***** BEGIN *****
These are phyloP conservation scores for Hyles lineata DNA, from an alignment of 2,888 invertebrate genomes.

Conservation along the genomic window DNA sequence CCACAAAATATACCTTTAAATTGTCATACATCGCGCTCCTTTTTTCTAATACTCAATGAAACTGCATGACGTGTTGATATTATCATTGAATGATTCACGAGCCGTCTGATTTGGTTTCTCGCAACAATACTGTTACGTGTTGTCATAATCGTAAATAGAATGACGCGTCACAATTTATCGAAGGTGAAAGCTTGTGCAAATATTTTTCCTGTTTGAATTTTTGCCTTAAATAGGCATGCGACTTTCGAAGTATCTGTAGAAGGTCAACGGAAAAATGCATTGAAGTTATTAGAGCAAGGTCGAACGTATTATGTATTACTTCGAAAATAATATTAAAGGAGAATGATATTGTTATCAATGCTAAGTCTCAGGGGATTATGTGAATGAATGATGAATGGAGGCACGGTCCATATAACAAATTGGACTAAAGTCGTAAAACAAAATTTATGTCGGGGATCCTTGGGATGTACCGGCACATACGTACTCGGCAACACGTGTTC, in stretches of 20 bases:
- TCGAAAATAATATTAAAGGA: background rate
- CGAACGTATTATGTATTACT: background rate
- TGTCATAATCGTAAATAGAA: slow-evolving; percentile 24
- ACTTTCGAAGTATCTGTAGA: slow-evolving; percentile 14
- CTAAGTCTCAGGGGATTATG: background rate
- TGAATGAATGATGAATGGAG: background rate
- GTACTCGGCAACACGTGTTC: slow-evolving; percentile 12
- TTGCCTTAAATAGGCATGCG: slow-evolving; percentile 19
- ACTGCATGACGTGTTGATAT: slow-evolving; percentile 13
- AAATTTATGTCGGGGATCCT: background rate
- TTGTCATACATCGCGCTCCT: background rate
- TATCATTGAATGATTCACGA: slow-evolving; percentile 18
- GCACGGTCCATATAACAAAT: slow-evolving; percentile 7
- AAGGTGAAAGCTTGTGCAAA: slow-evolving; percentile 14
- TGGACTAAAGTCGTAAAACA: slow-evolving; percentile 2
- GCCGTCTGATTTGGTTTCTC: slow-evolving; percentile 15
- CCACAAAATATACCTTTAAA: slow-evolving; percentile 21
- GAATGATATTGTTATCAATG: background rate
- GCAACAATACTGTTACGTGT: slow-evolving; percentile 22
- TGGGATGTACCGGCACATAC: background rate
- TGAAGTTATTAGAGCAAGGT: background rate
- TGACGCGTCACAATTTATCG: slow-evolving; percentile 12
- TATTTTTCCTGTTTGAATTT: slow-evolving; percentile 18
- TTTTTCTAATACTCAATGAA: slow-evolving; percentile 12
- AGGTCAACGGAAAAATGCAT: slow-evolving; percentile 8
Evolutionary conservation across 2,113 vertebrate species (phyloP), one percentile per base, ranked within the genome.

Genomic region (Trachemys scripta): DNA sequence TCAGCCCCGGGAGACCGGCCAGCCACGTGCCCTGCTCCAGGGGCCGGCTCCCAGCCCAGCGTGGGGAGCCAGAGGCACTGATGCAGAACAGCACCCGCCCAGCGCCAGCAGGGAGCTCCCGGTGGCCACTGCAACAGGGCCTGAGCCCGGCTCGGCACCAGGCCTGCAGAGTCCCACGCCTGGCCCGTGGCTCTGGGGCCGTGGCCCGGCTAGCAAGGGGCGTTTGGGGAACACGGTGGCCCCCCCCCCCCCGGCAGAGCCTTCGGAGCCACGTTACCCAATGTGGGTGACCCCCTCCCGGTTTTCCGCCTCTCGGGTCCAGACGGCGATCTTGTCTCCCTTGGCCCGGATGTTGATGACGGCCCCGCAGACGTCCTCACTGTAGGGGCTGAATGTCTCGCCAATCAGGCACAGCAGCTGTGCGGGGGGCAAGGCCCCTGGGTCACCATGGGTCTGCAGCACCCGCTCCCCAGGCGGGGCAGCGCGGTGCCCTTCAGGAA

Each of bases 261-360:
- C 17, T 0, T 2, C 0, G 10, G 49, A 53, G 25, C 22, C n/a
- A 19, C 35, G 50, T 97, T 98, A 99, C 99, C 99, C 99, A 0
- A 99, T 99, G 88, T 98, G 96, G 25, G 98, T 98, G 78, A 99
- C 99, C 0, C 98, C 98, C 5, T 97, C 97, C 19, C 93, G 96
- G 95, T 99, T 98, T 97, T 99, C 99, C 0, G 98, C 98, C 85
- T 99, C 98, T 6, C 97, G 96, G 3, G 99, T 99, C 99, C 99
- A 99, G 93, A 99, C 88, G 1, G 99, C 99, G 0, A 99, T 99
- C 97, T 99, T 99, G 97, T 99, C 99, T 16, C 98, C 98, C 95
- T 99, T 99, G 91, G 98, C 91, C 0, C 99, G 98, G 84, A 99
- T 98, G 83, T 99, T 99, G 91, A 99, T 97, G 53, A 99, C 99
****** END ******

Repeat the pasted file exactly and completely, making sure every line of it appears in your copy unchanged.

These are phyloP conservation scores for Hyles lineata DNA, from an alignment of 2,888 invertebrate genomes.

Conservation along the genomic window DNA sequence CCACAAAATATACCTTTAAATTGTCATACATCGCGCTCCTTTTTTCTAATACTCAATGAAACTGCATGACGTGTTGATATTATCATTGAATGATTCACGAGCCGTCTGATTTGGTTTCTCGCAACAATACTGTTACGTGTTGTCATAATCGTAAATAGAATGACGCGTCACAATTTATCGAAGGTGAAAGCTTGTGCAAATATTTTTCCTGTTTGAATTTTTGCCTTAAATAGGCATGCGACTTTCGAAGTATCTGTAGAAGGTCAACGGAAAAATGCATTGAAGTTATTAGAGCAAGGTCGAACGTATTATGTATTACTTCGAAAATAATATTAAAGGAGAATGATATTGTTATCAATGCTAAGTCTCAGGGGATTATGTGAATGAATGATGAATGGAGGCACGGTCCATATAACAAATTGGACTAAAGTCGTAAAACAAAATTTATGTCGGGGATCCTTGGGATGTACCGGCACATACGTACTCGGCAACACGTGTTC, in stretches of 20 bases:
- TCGAAAATAATATTAAAGGA: background rate
- CGAACGTATTATGTATTACT: background rate
- TGTCATAATCGTAAATAGAA: slow-evolving; percentile 24
- ACTTTCGAAGTATCTGTAGA: slow-evolving; percentile 14
- CTAAGTCTCAGGGGATTATG: background rate
- TGAATGAATGATGAATGGAG: background rate
- GTACTCGGCAACACGTGTTC: slow-evolving; percentile 12
- TTGCCTTAAATAGGCATGCG: slow-evolving; percentile 19
- ACTGCATGACGTGTTGATAT: slow-evolving; percentile 13
- AAATTTATGTCGGGGATCCT: background rate
- TTGTCATACATCGCGCTCCT: background rate
- TATCATTGAATGATTCACGA: slow-evolving; percentile 18
- GCACGGTCCATATAACAAAT: slow-evolving; percentile 7
- AAGGTGAAAGCTTGTGCAAA: slow-evolving; percentile 14
- TGGACTAAAGTCGTAAAACA: slow-evolving; percentile 2
- GCCGTCTGATTTGGTTTCTC: slow-evolving; percentile 15
- CCACAAAATATACCTTTAAA: slow-evolving; percentile 21
- GAATGATATTGTTATCAATG: background rate
- GCAACAATACTGTTACGTGT: slow-evolving; percentile 22
- TGGGATGTACCGGCACATAC: background rate
- TGAAGTTATTAGAGCAAGGT: background rate
- TGACGCGTCACAATTTATCG: slow-evolving; percentile 12
- TATTTTTCCTGTTTGAATTT: slow-evolving; percentile 18
- TTTTTCTAATACTCAATGAA: slow-evolving; percentile 12
- AGGTCAACGGAAAAATGCAT: slow-evolving; percentile 8
Evolutionary conservation across 2,113 vertebrate species (phyloP), one percentile per base, ranked within the genome.

Genomic region (Trachemys scripta): DNA sequence TCAGCCCCGGGAGACCGGCCAGCCACGTGCCCTGCTCCAGGGGCCGGCTCCCAGCCCAGCGTGGGGAGCCAGAGGCACTGATGCAGAACAGCACCCGCCCAGCGCCAGCAGGGAGCTCCCGGTGGCCACTGCAACAGGGCCTGAGCCCGGCTCGGCACCAGGCCTGCAGAGTCCCACGCCTGGCCCGTGGCTCTGGGGCCGTGGCCCGGCTAGCAAGGGGCGTTTGGGGAACACGGTGGCCCCCCCCCCCCCGGCAGAGCCTTCGGAGCCACGTTACCCAATGTGGGTGACCCCCTCCCGGTTTTCCGCCTCTCGGGTCCAGACGGCGATCTTGTCTCCCTTGGCCCGGATGTTGATGACGGCCCCGCAGACGTCCTCACTGTAGGGGCTGAATGTCTCGCCAATCAGGCACAGCAGCTGTGCGGGGGGCAAGGCCCCTGGGTCACCATGGGTCTGCAGCACCCGCTCCCCAGGCGGGGCAGCGCGGTGCCCTTCAGGAA

Each of bases 261-360:
- C 17, T 0, T 2, C 0, G 10, G 49, A 53, G 25, C 22, C n/a
- A 19, C 35, G 50, T 97, T 98, A 99, C 99, C 99, C 99, A 0
- A 99, T 99, G 88, T 98, G 96, G 25, G 98, T 98, G 78, A 99
- C 99, C 0, C 98, C 98, C 5, T 97, C 97, C 19, C 93, G 96
- G 95, T 99, T 98, T 97, T 99, C 99, C 0, G 98, C 98, C 85
- T 99, C 98, T 6, C 97, G 96, G 3, G 99, T 99, C 99, C 99
- A 99, G 93, A 99, C 88, G 1, G 99, C 99, G 0, A 99, T 99
- C 97, T 99, T 99, G 97, T 99, C 99, T 16, C 98, C 98, C 95
- T 99, T 99, G 91, G 98, C 91, C 0, C 99, G 98, G 84, A 99
- T 98, G 83, T 99, T 99, G 91, A 99, T 97, G 53, A 99, C 99